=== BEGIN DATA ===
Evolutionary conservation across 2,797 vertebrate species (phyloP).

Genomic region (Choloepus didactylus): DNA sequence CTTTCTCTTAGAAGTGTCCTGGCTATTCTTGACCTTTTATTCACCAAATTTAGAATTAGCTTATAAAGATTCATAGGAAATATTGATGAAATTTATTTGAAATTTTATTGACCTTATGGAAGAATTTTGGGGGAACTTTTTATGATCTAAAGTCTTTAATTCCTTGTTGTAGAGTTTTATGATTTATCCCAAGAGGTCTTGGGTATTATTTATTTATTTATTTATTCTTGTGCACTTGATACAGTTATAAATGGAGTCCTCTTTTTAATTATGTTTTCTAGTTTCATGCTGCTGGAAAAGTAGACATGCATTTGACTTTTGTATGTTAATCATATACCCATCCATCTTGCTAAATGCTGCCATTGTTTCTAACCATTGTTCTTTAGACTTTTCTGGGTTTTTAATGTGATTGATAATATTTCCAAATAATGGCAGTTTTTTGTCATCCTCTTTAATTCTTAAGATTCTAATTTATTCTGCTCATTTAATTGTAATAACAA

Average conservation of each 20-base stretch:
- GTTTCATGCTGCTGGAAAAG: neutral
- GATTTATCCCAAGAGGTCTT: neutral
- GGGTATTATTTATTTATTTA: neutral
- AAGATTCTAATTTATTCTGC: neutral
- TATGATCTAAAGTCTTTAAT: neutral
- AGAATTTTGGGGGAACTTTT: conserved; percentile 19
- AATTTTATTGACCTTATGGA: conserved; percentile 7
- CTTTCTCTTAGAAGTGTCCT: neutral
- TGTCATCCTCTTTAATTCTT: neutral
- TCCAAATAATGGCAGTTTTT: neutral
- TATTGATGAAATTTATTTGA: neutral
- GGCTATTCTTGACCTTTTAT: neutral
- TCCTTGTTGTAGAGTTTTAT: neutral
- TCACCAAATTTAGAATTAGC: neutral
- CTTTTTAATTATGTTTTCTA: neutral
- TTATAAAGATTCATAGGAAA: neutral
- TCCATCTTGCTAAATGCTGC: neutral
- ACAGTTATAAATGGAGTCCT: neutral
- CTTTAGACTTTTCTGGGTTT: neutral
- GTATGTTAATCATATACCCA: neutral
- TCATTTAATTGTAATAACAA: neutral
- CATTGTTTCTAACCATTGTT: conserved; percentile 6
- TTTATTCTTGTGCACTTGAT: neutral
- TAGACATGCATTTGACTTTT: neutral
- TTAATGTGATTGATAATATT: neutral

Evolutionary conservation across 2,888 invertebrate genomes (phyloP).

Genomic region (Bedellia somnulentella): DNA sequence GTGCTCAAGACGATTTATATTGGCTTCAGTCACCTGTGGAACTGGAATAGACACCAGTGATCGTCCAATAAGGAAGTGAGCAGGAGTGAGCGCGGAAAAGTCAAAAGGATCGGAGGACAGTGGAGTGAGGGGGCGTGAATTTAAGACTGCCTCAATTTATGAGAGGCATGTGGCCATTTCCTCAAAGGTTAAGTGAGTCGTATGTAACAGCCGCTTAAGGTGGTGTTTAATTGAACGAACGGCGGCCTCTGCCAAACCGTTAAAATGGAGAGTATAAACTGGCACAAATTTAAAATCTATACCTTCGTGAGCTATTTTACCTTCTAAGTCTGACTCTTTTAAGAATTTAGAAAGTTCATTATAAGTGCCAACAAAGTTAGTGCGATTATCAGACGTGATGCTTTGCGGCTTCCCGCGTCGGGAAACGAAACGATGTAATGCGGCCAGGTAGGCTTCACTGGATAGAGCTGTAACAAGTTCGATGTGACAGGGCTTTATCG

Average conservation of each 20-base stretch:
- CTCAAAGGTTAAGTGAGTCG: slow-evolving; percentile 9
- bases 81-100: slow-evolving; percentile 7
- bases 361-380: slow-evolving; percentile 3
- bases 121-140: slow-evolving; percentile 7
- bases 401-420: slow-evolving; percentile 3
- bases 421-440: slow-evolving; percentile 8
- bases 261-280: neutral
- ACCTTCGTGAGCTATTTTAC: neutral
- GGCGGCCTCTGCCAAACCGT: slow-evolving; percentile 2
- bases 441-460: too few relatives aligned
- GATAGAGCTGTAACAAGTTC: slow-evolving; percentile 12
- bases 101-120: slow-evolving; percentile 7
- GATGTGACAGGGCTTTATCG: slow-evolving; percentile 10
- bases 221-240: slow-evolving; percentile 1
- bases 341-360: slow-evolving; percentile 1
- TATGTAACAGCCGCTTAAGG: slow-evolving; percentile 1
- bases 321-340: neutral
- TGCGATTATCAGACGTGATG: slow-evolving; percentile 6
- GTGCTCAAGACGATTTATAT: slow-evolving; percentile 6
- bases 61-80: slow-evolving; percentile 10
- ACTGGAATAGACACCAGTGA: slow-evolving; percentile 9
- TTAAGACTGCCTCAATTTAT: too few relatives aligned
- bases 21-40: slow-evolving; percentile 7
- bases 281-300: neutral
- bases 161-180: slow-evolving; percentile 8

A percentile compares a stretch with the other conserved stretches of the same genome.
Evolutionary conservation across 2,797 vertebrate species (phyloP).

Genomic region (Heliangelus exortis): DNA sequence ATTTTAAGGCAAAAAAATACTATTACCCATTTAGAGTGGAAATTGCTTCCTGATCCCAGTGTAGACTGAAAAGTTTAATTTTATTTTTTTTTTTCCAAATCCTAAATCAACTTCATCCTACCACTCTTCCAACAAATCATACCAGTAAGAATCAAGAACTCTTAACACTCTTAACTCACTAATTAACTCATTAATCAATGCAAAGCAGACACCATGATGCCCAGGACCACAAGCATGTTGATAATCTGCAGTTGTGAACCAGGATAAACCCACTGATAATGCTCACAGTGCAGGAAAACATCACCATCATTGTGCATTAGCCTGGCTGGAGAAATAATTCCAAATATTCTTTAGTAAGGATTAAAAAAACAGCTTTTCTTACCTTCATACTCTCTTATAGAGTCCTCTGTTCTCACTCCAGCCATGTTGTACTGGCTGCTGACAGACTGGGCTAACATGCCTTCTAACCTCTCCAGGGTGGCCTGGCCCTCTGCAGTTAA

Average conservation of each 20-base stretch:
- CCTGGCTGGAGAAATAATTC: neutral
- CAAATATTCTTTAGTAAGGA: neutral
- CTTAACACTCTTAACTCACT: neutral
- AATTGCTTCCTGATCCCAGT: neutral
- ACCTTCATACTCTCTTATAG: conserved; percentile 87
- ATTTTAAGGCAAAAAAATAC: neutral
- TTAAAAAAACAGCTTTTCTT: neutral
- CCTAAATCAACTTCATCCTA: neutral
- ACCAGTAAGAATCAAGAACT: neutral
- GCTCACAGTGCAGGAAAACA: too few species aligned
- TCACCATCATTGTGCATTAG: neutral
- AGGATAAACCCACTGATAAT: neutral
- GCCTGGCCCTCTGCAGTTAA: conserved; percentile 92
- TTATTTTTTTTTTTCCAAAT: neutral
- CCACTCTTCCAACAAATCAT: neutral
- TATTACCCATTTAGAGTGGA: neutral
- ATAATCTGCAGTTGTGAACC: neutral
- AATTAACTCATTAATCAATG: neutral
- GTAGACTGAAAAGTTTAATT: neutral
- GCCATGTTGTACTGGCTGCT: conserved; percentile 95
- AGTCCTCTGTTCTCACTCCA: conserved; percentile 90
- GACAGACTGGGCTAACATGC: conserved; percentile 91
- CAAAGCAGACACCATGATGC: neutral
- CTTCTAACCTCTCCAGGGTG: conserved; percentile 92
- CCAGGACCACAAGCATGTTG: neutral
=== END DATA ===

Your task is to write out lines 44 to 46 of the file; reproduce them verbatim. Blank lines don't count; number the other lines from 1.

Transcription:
- GATGTGACAGGGCTTTATCG: slow-evolving; percentile 10
- bases 221-240: slow-evolving; percentile 1
- bases 341-360: slow-evolving; percentile 1